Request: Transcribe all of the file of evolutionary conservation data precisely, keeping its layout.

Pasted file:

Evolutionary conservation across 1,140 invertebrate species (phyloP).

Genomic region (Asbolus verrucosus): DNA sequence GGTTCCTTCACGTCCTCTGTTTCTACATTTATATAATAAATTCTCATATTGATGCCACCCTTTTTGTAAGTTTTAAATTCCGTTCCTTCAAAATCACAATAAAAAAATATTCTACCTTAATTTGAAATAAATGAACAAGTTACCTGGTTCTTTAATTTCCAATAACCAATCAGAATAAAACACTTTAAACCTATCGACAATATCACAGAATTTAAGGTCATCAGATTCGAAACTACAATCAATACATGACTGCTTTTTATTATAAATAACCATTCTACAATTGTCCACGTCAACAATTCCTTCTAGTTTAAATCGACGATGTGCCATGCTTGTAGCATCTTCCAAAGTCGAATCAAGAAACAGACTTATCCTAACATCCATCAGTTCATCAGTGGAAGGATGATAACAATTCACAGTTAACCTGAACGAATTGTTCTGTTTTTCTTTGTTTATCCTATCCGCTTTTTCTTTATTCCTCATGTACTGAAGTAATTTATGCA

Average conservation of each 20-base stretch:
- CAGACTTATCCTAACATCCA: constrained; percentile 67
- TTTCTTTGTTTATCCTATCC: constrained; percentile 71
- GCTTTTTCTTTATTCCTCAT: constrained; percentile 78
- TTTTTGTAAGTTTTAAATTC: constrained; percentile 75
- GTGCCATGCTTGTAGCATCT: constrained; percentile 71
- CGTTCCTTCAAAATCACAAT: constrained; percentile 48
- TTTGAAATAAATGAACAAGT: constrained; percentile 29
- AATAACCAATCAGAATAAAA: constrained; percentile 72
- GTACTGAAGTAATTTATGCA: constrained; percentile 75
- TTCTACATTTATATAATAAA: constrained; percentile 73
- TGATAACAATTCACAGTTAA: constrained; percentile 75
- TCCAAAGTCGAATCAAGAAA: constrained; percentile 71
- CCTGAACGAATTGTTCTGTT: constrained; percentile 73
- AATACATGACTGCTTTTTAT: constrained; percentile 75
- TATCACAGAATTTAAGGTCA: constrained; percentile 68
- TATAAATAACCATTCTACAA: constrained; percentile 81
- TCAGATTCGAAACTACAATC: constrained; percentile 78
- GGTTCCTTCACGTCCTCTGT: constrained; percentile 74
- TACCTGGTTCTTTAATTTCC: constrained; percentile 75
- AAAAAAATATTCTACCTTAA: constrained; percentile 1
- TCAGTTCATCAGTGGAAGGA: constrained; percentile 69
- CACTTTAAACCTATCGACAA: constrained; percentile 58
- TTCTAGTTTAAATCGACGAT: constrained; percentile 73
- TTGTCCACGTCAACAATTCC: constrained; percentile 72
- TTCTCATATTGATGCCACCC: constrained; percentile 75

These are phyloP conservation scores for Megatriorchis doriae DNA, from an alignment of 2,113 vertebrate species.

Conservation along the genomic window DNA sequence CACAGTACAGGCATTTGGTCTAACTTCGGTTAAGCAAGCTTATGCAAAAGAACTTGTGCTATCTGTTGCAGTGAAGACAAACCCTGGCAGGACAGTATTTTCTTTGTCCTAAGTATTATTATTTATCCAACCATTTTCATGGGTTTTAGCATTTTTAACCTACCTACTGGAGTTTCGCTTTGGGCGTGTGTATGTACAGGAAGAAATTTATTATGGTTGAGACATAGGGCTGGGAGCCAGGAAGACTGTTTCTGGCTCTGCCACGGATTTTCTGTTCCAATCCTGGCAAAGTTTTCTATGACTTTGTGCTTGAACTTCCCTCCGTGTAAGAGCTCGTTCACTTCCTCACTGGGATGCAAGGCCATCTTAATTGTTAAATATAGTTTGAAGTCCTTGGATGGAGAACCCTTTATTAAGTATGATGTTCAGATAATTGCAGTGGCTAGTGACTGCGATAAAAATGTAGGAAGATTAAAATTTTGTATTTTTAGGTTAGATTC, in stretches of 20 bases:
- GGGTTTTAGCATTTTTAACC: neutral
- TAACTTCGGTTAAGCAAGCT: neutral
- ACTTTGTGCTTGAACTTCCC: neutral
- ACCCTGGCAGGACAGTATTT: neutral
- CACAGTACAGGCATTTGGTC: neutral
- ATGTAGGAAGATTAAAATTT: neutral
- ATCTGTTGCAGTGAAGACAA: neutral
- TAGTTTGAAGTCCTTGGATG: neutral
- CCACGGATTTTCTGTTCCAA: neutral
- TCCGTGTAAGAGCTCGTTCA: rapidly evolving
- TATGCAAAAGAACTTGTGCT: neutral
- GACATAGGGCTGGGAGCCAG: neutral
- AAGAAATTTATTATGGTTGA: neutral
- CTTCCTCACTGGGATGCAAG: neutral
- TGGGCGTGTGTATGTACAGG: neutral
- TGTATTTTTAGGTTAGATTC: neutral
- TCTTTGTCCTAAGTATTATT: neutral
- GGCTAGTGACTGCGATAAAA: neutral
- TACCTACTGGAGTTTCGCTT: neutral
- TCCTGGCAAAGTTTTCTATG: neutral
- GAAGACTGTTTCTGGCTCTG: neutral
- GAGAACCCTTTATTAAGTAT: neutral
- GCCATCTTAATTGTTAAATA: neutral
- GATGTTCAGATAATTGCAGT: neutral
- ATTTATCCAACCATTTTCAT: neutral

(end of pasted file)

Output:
Evolutionary conservation across 1,140 invertebrate species (phyloP).

Genomic region (Asbolus verrucosus): DNA sequence GGTTCCTTCACGTCCTCTGTTTCTACATTTATATAATAAATTCTCATATTGATGCCACCCTTTTTGTAAGTTTTAAATTCCGTTCCTTCAAAATCACAATAAAAAAATATTCTACCTTAATTTGAAATAAATGAACAAGTTACCTGGTTCTTTAATTTCCAATAACCAATCAGAATAAAACACTTTAAACCTATCGACAATATCACAGAATTTAAGGTCATCAGATTCGAAACTACAATCAATACATGACTGCTTTTTATTATAAATAACCATTCTACAATTGTCCACGTCAACAATTCCTTCTAGTTTAAATCGACGATGTGCCATGCTTGTAGCATCTTCCAAAGTCGAATCAAGAAACAGACTTATCCTAACATCCATCAGTTCATCAGTGGAAGGATGATAACAATTCACAGTTAACCTGAACGAATTGTTCTGTTTTTCTTTGTTTATCCTATCCGCTTTTTCTTTATTCCTCATGTACTGAAGTAATTTATGCA

Average conservation of each 20-base stretch:
- CAGACTTATCCTAACATCCA: constrained; percentile 67
- TTTCTTTGTTTATCCTATCC: constrained; percentile 71
- GCTTTTTCTTTATTCCTCAT: constrained; percentile 78
- TTTTTGTAAGTTTTAAATTC: constrained; percentile 75
- GTGCCATGCTTGTAGCATCT: constrained; percentile 71
- CGTTCCTTCAAAATCACAAT: constrained; percentile 48
- TTTGAAATAAATGAACAAGT: constrained; percentile 29
- AATAACCAATCAGAATAAAA: constrained; percentile 72
- GTACTGAAGTAATTTATGCA: constrained; percentile 75
- TTCTACATTTATATAATAAA: constrained; percentile 73
- TGATAACAATTCACAGTTAA: constrained; percentile 75
- TCCAAAGTCGAATCAAGAAA: constrained; percentile 71
- CCTGAACGAATTGTTCTGTT: constrained; percentile 73
- AATACATGACTGCTTTTTAT: constrained; percentile 75
- TATCACAGAATTTAAGGTCA: constrained; percentile 68
- TATAAATAACCATTCTACAA: constrained; percentile 81
- TCAGATTCGAAACTACAATC: constrained; percentile 78
- GGTTCCTTCACGTCCTCTGT: constrained; percentile 74
- TACCTGGTTCTTTAATTTCC: constrained; percentile 75
- AAAAAAATATTCTACCTTAA: constrained; percentile 1
- TCAGTTCATCAGTGGAAGGA: constrained; percentile 69
- CACTTTAAACCTATCGACAA: constrained; percentile 58
- TTCTAGTTTAAATCGACGAT: constrained; percentile 73
- TTGTCCACGTCAACAATTCC: constrained; percentile 72
- TTCTCATATTGATGCCACCC: constrained; percentile 75

These are phyloP conservation scores for Megatriorchis doriae DNA, from an alignment of 2,113 vertebrate species.

Conservation along the genomic window DNA sequence CACAGTACAGGCATTTGGTCTAACTTCGGTTAAGCAAGCTTATGCAAAAGAACTTGTGCTATCTGTTGCAGTGAAGACAAACCCTGGCAGGACAGTATTTTCTTTGTCCTAAGTATTATTATTTATCCAACCATTTTCATGGGTTTTAGCATTTTTAACCTACCTACTGGAGTTTCGCTTTGGGCGTGTGTATGTACAGGAAGAAATTTATTATGGTTGAGACATAGGGCTGGGAGCCAGGAAGACTGTTTCTGGCTCTGCCACGGATTTTCTGTTCCAATCCTGGCAAAGTTTTCTATGACTTTGTGCTTGAACTTCCCTCCGTGTAAGAGCTCGTTCACTTCCTCACTGGGATGCAAGGCCATCTTAATTGTTAAATATAGTTTGAAGTCCTTGGATGGAGAACCCTTTATTAAGTATGATGTTCAGATAATTGCAGTGGCTAGTGACTGCGATAAAAATGTAGGAAGATTAAAATTTTGTATTTTTAGGTTAGATTC, in stretches of 20 bases:
- GGGTTTTAGCATTTTTAACC: neutral
- TAACTTCGGTTAAGCAAGCT: neutral
- ACTTTGTGCTTGAACTTCCC: neutral
- ACCCTGGCAGGACAGTATTT: neutral
- CACAGTACAGGCATTTGGTC: neutral
- ATGTAGGAAGATTAAAATTT: neutral
- ATCTGTTGCAGTGAAGACAA: neutral
- TAGTTTGAAGTCCTTGGATG: neutral
- CCACGGATTTTCTGTTCCAA: neutral
- TCCGTGTAAGAGCTCGTTCA: rapidly evolving
- TATGCAAAAGAACTTGTGCT: neutral
- GACATAGGGCTGGGAGCCAG: neutral
- AAGAAATTTATTATGGTTGA: neutral
- CTTCCTCACTGGGATGCAAG: neutral
- TGGGCGTGTGTATGTACAGG: neutral
- TGTATTTTTAGGTTAGATTC: neutral
- TCTTTGTCCTAAGTATTATT: neutral
- GGCTAGTGACTGCGATAAAA: neutral
- TACCTACTGGAGTTTCGCTT: neutral
- TCCTGGCAAAGTTTTCTATG: neutral
- GAAGACTGTTTCTGGCTCTG: neutral
- GAGAACCCTTTATTAAGTAT: neutral
- GCCATCTTAATTGTTAAATA: neutral
- GATGTTCAGATAATTGCAGT: neutral
- ATTTATCCAACCATTTTCAT: neutral